Arrrrghhh….don’t you hate it when students write down answers that are ridiculous and seem oblivious to the ridiculousness of it. I am at least happy when they write me a note that says “I know this can’t possibly be right but I can’t find my mistake…”. Then I know that they are at least reflecting on what they have done.

We have had quite a few conversations with teachers lately about students judging the reasonableness of their answers and how it is a source of frustration for many of us. So this is something I have been thinking about over the past couple of weeks.

Is it really their fault that they don’t do this enough? I have been reflecting on my own practice and specifically thought about:

- How often did I ask my students to consider and discuss what might be a reasonable answer before they began a problem?
- How often did I give them opportunities to share strategies for estimating what might be a reasonable answer?
- How often did I give them questions that ended up with unreasonable answers (because I just chose the numbers quickly without thinking) and when a student questioned the reasonableness I told them just to ignore it because I just made it up.

I also thought back to my own experiences with estimating in elementary school. I don’t ever think I was taught strategies for estimating. I actually recall, being asked to estimate when adding two 3-digit numbers. I think it was suggested that we round the numbers first and then add them to find an estimate. Unfortunately, the only strategy I really had for adding 3-digit numbers together was the traditional algorithm so it seemed ridiculous to me to round the numbers, line them up, add them together and then do it all over again with the actual numbers to get the exact answer. So I just would add the numbers together using the traditional algorithm and then round my answer and write that down for my estimate.

What started me thinking about this was the day we were in the grade 5/6 class from our last post. The teacher started the the lesson by asking the students the following question:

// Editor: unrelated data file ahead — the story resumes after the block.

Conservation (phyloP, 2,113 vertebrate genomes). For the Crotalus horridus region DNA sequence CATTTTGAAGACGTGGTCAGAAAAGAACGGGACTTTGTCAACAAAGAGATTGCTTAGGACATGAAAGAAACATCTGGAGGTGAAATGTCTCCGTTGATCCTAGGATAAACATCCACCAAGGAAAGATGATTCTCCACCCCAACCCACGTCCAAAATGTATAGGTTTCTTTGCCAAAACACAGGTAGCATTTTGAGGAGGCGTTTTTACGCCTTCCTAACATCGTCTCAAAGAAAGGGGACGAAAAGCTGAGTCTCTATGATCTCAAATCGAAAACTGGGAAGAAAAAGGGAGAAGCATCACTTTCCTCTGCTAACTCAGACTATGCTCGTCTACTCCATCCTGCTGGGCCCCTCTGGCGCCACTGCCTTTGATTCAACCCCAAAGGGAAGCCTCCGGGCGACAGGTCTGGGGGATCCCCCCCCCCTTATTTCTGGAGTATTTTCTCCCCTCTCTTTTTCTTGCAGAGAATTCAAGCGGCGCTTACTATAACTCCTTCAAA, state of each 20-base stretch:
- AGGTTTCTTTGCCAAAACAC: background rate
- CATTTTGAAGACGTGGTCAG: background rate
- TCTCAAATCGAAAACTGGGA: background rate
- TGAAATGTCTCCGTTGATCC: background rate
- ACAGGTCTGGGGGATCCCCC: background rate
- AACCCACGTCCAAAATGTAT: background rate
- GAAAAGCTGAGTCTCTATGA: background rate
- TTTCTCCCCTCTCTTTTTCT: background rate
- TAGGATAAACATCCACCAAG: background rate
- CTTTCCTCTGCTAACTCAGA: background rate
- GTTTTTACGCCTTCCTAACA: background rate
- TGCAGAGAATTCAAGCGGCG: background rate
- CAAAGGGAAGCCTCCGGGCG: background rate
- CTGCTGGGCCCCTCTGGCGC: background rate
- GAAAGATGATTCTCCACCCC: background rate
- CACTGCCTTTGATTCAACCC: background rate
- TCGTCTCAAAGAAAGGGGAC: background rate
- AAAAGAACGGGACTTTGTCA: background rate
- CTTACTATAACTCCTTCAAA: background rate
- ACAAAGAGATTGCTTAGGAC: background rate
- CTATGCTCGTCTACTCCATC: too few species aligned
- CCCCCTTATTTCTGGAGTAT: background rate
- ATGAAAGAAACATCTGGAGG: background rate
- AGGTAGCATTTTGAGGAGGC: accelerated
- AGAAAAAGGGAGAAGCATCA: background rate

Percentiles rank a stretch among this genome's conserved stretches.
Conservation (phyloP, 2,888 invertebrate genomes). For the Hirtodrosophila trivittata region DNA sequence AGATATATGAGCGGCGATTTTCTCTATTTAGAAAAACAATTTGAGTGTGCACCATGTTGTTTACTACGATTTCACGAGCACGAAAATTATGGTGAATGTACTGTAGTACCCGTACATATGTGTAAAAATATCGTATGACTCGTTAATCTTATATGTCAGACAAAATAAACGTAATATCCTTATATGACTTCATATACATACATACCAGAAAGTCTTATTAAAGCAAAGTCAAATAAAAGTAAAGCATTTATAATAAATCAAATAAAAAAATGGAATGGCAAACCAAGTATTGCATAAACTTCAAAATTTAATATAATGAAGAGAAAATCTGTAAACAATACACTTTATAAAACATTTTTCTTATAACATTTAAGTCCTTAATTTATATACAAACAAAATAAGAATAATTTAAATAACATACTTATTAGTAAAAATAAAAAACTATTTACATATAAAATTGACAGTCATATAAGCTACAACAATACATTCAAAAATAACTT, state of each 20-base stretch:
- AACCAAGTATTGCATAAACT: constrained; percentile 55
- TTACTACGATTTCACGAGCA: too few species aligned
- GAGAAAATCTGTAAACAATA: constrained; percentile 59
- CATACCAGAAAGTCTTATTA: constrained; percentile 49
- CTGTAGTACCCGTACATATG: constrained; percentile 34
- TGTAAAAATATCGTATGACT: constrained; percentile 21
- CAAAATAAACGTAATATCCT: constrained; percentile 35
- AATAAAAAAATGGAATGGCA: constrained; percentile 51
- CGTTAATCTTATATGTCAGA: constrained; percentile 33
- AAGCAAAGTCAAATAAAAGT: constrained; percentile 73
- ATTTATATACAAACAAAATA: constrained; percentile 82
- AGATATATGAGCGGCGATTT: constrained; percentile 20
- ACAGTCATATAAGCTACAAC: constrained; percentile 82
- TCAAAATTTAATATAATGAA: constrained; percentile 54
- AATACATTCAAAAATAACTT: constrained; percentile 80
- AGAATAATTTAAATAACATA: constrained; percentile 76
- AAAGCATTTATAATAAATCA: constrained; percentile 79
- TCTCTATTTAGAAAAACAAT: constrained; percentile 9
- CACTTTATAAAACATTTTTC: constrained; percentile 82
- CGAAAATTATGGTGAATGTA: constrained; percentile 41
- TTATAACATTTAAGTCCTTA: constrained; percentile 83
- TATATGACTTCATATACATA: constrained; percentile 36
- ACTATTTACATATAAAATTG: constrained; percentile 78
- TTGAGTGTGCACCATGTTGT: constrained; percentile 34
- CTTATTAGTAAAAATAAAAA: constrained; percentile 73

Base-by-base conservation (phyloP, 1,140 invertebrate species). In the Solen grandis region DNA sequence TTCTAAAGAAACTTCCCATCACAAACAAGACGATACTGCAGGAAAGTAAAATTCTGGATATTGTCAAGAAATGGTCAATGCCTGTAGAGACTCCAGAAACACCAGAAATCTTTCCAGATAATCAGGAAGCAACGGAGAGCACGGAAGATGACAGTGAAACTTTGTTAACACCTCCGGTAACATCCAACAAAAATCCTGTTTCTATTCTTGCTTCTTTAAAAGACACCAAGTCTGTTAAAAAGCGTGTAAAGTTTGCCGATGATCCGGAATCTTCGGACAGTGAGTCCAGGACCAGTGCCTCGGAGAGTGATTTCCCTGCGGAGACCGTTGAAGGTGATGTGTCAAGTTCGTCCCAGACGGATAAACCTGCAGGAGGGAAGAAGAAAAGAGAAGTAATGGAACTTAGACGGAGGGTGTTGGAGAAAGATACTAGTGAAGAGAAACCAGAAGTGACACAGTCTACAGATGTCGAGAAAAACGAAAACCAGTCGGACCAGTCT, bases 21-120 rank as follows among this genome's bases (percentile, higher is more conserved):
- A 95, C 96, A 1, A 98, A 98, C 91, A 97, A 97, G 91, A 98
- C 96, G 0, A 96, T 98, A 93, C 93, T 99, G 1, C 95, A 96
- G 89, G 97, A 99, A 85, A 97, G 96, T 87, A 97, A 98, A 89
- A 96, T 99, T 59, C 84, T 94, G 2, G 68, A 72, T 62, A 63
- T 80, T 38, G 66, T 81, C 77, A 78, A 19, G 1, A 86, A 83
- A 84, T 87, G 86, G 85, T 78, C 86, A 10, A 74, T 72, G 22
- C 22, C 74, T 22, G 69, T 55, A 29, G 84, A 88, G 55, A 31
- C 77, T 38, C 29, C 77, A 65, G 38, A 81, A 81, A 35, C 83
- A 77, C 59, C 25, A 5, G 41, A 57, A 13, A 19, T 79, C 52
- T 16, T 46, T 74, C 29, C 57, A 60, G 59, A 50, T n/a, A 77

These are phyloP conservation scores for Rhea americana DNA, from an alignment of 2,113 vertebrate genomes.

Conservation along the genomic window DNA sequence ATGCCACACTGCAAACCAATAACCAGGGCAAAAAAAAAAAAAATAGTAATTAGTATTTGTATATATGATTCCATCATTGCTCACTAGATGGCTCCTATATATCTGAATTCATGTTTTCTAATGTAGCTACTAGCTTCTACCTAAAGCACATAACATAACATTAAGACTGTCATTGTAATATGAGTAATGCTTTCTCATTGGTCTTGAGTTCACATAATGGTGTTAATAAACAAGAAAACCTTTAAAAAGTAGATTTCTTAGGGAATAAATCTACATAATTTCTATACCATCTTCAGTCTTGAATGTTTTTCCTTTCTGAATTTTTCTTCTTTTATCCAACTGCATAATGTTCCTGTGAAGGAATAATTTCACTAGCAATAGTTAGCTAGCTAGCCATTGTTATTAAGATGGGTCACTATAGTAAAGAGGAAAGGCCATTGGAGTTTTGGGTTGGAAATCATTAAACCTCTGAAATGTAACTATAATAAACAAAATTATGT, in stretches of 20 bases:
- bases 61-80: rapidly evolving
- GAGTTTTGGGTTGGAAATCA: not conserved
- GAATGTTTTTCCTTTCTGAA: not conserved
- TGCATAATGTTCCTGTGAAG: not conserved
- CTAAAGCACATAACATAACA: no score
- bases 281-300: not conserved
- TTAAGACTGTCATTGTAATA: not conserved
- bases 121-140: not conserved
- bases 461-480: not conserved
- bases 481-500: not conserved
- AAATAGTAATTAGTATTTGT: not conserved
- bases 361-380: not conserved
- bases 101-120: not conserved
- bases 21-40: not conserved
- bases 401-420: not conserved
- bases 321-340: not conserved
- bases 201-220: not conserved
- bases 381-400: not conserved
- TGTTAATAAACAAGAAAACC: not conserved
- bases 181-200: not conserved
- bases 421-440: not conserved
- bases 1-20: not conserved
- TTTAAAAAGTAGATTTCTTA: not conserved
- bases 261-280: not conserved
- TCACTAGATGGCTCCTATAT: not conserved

” A parent brought in 100 timbits for our class of 22 students to share. Would every student get at least 2? Would every student get 10?”

He had students think about the first option – Would everyone get at least 2? Students shared their strategies for checking this: some skip counted, student by student by 2’s, others were comfortable just doubling 22 and saying that there would definitely be enough. When asked if everyone would get 10, some students just multiplied 22 by 10 since it was a nice number to multiply by, while others counted by 10’s around the room and realized that they would hit 100 too soon.

This approach allowed students to say that the answer should be between 2 and 10. Several students talked about how they could narrow it down more and were comfortable saying that it would be between 4 and 10.

I started thinking that this is a nicer way to think about estimating. Why when I was estimating in elementary school did I always have to come up with a single number for my estimate. In fact, I think that is part of what bothered me – I knew that no matter what I wrote down it would be wrong. I think I would have been much more comforable coming up with a range of what a reasonable answer would be: “my answer should be between 100 and 150….”.

Dan Meyer’s Three Act Math videos encourage this idea by often asking students to make predictions and write down an answer that they know will be too high and too low.

We tried the You Pour, I choose problem in a class yesterday. However, this problem starts by asking students to guess which glass has the most pop (or soda in US english 🙂 ). I tried to get students to write down their guess on a whiteboard. It was really difficult to get them to commit to one. I still think that having to write something down, that might possibly be wrong, is what was holding them back. It is amazing how the fear of being incorrect in math, even when just estimating or guessing, stops students (and adults) in their tracks.

So, this is something I am going to be working on and thinking about more.

Intentionally talking with students about what a reasonable answer might be, before they begin the problem, and sharing strategies for coming up with their estimate. I also want to test my theory that, when possible, asking students to come up with a range for their estimate, instead of a single number, might make them more willing to commit to putting something down on paper before they begin.